The ethics of accountability

25 February 2018

Two years ago, the Financial Conduct Authority and the Prudential Regulation Authority introduced new rules for senior managers, in an attempt to strengthen accountability in the sector. These are known as the Senior Managers Regime – see a detailed account on our Corporate Responsibility Network’s website, at They were introduced in March 2016 and slowly expanded to include non-executives and other employees across the sector.

Several questions to be debated here. First, the above assumes a direct correlation between individual and collective accountability. Indeed, the very purpose of introducing the new rules is to “strengthen accountability” (in the words of the FCA) and “support a change in culture at firms” (Bank of England), one that is focused on individual accountability.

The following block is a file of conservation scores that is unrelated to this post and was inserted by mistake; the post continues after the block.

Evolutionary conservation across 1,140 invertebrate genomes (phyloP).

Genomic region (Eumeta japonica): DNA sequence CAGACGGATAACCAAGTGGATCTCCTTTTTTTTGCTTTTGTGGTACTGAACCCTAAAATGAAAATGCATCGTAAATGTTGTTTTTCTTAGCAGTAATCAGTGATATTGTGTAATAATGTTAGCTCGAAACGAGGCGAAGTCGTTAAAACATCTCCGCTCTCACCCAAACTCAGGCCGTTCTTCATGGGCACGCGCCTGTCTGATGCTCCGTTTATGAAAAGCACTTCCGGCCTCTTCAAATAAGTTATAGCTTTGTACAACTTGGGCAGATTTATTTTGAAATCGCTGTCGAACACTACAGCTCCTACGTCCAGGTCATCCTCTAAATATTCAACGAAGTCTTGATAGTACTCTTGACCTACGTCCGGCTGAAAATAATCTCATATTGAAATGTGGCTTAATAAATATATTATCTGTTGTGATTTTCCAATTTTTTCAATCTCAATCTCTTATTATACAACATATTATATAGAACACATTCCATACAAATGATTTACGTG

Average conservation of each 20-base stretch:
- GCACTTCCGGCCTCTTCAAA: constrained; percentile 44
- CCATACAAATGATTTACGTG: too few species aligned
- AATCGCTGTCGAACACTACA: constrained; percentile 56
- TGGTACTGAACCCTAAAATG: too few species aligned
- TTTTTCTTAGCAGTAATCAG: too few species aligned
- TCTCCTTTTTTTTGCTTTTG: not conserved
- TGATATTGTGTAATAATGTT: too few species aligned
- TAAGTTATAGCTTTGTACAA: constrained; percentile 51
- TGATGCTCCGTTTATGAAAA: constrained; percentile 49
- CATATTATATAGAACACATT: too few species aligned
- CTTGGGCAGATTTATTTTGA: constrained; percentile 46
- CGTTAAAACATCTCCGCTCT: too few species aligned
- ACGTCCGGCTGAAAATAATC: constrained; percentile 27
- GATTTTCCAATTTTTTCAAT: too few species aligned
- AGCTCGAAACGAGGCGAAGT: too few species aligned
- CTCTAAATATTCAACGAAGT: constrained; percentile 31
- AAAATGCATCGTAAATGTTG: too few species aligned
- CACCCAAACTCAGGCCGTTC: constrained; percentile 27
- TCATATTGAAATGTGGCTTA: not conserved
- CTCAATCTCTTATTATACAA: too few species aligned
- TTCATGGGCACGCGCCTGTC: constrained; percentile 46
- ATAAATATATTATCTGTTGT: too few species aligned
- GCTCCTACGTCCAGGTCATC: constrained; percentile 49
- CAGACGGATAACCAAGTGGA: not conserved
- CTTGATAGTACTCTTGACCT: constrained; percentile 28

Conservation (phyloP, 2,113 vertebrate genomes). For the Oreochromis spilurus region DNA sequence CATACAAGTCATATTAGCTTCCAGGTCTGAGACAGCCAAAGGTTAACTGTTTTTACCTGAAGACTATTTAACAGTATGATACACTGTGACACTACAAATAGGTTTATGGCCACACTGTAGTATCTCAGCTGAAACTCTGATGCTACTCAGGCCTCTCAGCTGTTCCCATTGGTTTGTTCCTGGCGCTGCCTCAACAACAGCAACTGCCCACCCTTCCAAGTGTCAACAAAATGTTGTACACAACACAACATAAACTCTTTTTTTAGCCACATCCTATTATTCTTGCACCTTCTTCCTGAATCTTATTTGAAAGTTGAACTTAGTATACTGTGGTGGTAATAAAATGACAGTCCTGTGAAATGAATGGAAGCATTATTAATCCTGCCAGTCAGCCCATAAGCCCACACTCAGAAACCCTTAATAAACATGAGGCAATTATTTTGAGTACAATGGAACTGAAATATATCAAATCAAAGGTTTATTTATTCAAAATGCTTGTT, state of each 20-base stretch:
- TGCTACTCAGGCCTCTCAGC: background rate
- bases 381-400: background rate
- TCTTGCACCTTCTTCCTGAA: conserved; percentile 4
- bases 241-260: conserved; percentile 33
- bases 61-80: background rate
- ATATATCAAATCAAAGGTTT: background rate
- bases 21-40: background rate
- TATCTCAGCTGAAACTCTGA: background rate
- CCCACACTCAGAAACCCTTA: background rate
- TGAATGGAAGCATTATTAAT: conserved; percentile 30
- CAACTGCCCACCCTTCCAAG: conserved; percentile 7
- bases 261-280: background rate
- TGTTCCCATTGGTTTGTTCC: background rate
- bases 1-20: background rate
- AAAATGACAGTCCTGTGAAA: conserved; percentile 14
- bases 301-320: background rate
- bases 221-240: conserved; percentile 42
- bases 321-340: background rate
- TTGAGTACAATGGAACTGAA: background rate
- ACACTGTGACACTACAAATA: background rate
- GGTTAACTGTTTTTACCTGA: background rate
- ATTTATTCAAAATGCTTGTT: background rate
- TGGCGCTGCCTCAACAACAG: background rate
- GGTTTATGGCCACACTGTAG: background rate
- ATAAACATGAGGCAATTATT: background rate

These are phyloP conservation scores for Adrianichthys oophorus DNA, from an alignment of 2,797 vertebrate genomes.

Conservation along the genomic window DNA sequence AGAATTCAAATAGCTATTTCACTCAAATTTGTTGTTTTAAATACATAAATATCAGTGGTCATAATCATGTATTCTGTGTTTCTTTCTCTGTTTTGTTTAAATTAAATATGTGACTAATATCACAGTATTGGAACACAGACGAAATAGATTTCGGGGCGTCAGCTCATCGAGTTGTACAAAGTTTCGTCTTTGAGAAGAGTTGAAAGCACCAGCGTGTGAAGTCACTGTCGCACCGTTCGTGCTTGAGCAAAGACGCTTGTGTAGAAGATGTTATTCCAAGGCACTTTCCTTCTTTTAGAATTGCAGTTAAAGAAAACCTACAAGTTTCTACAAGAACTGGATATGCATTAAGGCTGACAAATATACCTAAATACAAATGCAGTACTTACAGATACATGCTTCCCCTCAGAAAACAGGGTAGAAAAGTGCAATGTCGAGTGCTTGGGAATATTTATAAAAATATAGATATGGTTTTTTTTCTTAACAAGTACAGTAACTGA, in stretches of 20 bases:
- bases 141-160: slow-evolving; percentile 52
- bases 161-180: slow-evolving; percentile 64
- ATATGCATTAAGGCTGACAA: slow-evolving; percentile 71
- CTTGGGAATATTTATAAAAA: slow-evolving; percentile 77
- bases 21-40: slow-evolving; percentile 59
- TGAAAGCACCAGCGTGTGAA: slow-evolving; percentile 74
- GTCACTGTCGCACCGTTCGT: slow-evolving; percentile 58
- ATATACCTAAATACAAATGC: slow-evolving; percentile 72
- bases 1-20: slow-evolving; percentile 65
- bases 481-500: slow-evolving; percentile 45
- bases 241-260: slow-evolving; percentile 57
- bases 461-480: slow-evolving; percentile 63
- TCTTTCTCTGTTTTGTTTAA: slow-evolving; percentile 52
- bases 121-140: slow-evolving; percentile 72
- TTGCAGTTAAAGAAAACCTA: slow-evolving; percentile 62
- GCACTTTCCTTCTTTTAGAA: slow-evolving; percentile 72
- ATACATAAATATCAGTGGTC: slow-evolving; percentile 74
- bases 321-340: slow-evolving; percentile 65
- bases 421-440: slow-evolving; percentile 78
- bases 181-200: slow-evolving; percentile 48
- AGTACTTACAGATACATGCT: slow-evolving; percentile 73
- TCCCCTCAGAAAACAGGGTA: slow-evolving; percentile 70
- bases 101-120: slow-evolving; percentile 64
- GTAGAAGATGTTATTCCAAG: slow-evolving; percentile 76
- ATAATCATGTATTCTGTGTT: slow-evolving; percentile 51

Second, what is the impact on responsibility? As we know, the relationship between accountability and responsibility is far from linear – or indeed circular. It takes more than increased scrutiny to make someone (or a collective) a responsible agent.

Third, the very notion of accountability (and its counterpart, liability) signals a legal perspective. Again, we are confronted with a tacit assumption here – that of the correlation (even juxtaposition) of law and morality. But as we know from MacIntyre and others, it has been centuries since morality became distinct from both the theological and the legal good. So why should we assume that accountability can bridge the gap between these, and ensure a better corporate culture?